The wisdom of Channel 4’s acquisition of the U.K.’s most popular show, “The Great British Bake Off,” which it has poached from the BBC, was questioned Tuesday after it emerged that none of the show’s on-screen talent had guaranteed they would stay beyond the present season.
After more than a year of negotiations, the BBC is reported to have offered £15 million ($19.8 million) a year for the show, but its creators, Love Productions, wanted £25 million ($32.9 million) — four times its existing deal. Channel 4 then stepped in with its successful bid, which is for a three-year contract.
On Tuesday, news emerged that the show’s goofy but extremely popular hosts, Mel Giedroyc and Sue Perkins, will quit the show when it ends its run on the BBC this year. The two judges, Mary Berry and Paul Hollywood, whom “Bake Off” has turned into huge stars in Britain, have also not indicated whether they will stay on.
Asked by the Sun newspaper why the show was moving to Channel 4 after six years on the BBC, Berry said, “I have no idea,” before adding tartly: “Anything that happens is nothing to do with my choice.”
The chemistry among the hosts and judges of “Bake Off” has been a key factor in its success. When the show first launched its audiences were modest, around three million, but the latest season, the seventh, kicked off with an average 10.4 million viewers, a whopping 48% of the U.K. total. The show’s ratings peaked at 11.2 million, which is more than the 11.1 million who tuned in for the most popular moment of the Rio Olympics.
The importance of a program’s hosting team has been underscored this year by the struggles of the BBC’s re-booted version of “Top Gear,” with Chris Evans and Matt LeBlanc in the drivers’ seats. The pair replaced Jeremy Clarkson, Richard Hammond and James May, who are fronting a new car show produced by Amazon, but the new “Top Gear” has seen a sharp decline in the ratings.
Piers Morgan, who co-hosts ITV’s “Good Morning Britain,” tweeted: “If C4 hasn’t locked in Mary Berry to this #GBBO deal then they just bought a £25m lemon drizzle with no flour, lemon or sugar.”
Media journalist Steve Hewlett, who hosts the BBC’s “Media Show,” wondered whether the reason ITV had been “put off” from trying to poach “Bake Off” from the BBC was because the talent was not attached.
Some industry leaders also attacked Channel 4’s opportunistic raid, especially as both the BBC and Channel 4 are government-owned, and Channel 4’s mandate is to offer an alternative approach to the other networks and be an innovator.
Michael Grade, a former chairman of both the BBC and ITV and a former chief executive at Channel 4, suggested that purloining “Bake Off” from the BBC might backfire on Channel 4. The deal might encourage the British government to revive its plan to sell off the network on the grounds that it was no longer fulfilling its obligation to offer distinctive programming.
“I think Channel 4 have shot themselves in the foot…They’ve completely undermined their case against privatization,” Grade said.
He added that Channel 4 had been “arguing very strongly for the last year or so against privatization, putting up an argument that says its remit is to cater for tastes and interests not catered for on other channels and being different and innovating. But it has just splashed out on a show that really belongs to the BBC.”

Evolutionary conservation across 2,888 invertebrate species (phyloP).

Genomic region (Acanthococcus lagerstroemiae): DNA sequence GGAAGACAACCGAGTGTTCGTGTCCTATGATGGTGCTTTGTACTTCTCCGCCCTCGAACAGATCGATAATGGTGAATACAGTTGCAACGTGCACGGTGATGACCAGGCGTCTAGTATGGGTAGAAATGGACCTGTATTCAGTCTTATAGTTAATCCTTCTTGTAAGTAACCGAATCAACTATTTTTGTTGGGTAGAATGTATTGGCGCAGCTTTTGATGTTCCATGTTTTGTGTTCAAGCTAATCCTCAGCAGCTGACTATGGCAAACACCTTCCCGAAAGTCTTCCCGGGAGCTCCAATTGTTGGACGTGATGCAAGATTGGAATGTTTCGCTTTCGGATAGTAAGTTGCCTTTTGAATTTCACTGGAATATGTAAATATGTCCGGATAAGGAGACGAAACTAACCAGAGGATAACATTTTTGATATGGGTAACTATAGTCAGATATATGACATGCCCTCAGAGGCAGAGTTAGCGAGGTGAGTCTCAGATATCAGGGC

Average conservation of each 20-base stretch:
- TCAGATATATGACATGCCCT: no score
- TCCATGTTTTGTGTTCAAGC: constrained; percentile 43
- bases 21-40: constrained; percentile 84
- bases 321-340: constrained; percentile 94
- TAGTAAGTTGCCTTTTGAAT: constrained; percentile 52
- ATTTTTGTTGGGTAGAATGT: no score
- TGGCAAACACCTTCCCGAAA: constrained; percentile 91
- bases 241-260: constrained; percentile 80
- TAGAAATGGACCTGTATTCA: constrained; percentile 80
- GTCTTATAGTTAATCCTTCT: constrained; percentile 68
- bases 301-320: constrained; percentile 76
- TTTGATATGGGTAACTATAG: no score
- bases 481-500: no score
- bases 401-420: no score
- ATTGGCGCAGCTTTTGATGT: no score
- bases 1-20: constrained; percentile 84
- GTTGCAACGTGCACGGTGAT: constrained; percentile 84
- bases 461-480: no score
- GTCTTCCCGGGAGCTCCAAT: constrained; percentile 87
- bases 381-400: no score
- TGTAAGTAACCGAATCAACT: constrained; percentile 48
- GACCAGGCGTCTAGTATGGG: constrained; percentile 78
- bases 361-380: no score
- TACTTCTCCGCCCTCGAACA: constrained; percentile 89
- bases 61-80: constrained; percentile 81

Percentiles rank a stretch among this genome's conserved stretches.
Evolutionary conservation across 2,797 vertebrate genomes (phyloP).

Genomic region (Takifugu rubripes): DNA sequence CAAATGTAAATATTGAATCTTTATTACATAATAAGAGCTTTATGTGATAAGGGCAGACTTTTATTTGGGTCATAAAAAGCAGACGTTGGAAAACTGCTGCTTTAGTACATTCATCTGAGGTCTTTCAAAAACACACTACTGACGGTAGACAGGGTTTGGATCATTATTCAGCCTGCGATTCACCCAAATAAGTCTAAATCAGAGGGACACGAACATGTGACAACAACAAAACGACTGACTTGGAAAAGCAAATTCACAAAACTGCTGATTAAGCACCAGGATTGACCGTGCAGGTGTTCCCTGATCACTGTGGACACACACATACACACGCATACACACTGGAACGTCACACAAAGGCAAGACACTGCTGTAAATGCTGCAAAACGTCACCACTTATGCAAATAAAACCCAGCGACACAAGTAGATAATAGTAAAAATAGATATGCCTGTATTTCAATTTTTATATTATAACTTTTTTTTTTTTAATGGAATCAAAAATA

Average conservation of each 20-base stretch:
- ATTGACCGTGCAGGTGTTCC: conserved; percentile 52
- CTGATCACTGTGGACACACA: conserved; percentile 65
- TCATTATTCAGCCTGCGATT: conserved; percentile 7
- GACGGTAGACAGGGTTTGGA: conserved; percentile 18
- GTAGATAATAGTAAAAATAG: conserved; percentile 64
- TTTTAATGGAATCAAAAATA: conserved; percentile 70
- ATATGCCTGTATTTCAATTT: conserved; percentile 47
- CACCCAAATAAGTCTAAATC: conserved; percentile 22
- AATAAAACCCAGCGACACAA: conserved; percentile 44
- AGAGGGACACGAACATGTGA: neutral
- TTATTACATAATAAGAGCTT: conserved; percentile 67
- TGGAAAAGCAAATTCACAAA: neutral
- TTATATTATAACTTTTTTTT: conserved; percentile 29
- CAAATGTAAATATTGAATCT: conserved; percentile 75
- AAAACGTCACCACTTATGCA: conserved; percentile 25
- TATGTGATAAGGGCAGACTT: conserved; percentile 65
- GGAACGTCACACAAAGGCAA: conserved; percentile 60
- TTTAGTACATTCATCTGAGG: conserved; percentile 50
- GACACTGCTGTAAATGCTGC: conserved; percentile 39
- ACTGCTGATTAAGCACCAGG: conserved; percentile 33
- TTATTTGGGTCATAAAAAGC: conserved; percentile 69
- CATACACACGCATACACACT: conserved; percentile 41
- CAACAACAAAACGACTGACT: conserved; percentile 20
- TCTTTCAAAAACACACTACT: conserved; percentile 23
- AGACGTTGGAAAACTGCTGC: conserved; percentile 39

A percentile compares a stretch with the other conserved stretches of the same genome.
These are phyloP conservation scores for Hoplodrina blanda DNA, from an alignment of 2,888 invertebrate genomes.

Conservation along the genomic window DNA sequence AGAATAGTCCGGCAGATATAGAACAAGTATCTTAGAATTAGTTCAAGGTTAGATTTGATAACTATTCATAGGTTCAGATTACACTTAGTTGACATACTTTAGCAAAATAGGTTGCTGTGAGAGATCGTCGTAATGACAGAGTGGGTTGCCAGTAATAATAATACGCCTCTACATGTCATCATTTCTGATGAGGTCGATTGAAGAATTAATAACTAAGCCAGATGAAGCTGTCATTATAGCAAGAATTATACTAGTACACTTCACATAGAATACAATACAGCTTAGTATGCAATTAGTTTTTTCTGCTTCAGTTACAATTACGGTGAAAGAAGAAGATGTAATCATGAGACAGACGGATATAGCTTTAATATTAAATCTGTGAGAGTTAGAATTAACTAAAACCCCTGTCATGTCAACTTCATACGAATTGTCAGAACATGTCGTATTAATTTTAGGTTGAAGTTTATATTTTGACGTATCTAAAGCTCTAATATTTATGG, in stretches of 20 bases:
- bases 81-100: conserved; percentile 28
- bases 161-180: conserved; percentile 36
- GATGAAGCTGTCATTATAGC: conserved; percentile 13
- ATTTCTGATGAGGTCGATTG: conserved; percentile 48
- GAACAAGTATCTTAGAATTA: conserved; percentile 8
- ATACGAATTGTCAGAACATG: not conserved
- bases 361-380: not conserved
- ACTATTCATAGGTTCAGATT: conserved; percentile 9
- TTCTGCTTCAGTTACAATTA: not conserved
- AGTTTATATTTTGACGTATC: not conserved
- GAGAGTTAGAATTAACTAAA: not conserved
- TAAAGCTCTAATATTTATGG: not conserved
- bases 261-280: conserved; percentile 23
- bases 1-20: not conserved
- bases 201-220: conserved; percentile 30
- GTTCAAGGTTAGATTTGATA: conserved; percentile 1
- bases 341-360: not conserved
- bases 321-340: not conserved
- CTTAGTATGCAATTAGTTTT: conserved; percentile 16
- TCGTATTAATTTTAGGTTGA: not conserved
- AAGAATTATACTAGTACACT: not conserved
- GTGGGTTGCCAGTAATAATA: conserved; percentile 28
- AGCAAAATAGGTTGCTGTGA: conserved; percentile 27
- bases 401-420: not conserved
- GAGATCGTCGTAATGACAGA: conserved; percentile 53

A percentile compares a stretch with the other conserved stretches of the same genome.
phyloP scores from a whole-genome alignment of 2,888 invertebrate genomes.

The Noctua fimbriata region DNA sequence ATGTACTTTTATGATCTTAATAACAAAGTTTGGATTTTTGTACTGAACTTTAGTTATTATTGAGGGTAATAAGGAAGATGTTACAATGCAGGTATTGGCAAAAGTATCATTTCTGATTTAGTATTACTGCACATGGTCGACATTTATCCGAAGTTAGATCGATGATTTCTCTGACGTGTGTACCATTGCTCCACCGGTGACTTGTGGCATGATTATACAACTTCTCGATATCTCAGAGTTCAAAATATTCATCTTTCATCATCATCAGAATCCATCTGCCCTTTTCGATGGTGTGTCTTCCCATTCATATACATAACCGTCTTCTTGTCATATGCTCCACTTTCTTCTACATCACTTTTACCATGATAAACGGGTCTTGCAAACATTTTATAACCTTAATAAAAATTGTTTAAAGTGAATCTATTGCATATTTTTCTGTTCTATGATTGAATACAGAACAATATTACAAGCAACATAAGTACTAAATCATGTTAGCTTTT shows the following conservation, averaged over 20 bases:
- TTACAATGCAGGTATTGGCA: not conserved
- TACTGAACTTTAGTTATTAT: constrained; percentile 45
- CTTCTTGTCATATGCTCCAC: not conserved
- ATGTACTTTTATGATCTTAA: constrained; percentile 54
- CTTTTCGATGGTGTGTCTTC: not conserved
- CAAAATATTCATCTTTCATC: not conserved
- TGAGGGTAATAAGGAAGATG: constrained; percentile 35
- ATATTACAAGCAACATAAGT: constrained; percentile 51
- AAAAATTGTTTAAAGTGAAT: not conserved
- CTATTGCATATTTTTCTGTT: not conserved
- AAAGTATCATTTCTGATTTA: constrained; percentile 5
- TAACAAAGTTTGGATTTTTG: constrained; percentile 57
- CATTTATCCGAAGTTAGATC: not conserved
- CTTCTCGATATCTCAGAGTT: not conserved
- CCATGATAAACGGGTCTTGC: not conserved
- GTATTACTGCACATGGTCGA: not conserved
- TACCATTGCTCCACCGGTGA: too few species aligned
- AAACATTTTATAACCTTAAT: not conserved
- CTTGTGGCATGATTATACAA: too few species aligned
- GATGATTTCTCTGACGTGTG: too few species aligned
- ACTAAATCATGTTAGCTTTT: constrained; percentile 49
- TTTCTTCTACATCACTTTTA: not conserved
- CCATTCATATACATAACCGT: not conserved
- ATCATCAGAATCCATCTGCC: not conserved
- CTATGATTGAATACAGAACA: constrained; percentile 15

The “Bake Off” production company’s decision to abandon the BBC comes on the heels of ITV’s snatching away of singing competition show “The Voice” from the BBC. Some observers have asked whether it is right that, after the BBC helps build a show into a success, the show’s producers ditch the BBC in favor of another broadcaster.
Lorraine Heggessey, the head of flagship channel BBC One between 2000 and 2005, said it used to be rare for a production company to desert a show’s original broadcaster. “In my day, there were often tough negotiations over program budgets, but in the end, there was an unwritten rule that you did not walk away and take your show somewhere else,” she told the BBC’s news show “Newsnight.”
“It sounds like Love Productions were going to go [to a rival broadcaster] anyway. That’s what worries me because the BBC has invested a huge amount of license-fee payers’ money in growing this show,” Heggessey said.
Giedroyc and Perkins echoed this sentiment in their statement Tuesday that they would be leaving “Bake Off”: “The BBC nurtured the show from its infancy and helped give it its distinctive warmth and charm, growing it from an audience of 2 million to nearly 15 [million] at its peak.” The co-hosts added: “We made no secret of our desire for the show to remain where it was…We’re not going with the dough.”
Losing U.K. broadcast rights to Channel 4 is a blow for the BBC on top of its loss of “The Voice” and the troubles besetting “Top Gear.” But BBC’s involvement with “Bake Off” is not completely over: The pubcaster’s international sales arm, BBC Worldwide, retains the international format and tape sales rights to the show, excluding North America, for the next 12 years. BBC Worldwide also retains the option to bid for the international distribution of future series of “Bake Off.”
Rights for the U.S. and Canada are held by Love Productions. CBS produced a U.S. version of the show called “The American Baking Competition,” which debuted in May 2013, airing in primetime on Wednesdays, with Jeff Foxworthy hosting and 5 million viewers watching. But by July, the show had collapsed like a bad souffle: ratings had failed to rise, the critics made a face, and CBS decided not to ask for a second helping.
A second attempt at making a U.S. version was made last year by ABC. “The Great Holiday Baking Show” premiered Nov. 30 at 10 p.m. EST, hosted by “My Big Fat Greek Wedding’s” Nia Vardalos and her husband, “Cougar Town” star Ian Gomez, with Berry on board as a judge. It ran for four weeks, averaging 5 million viewers, and returns for a second season in December.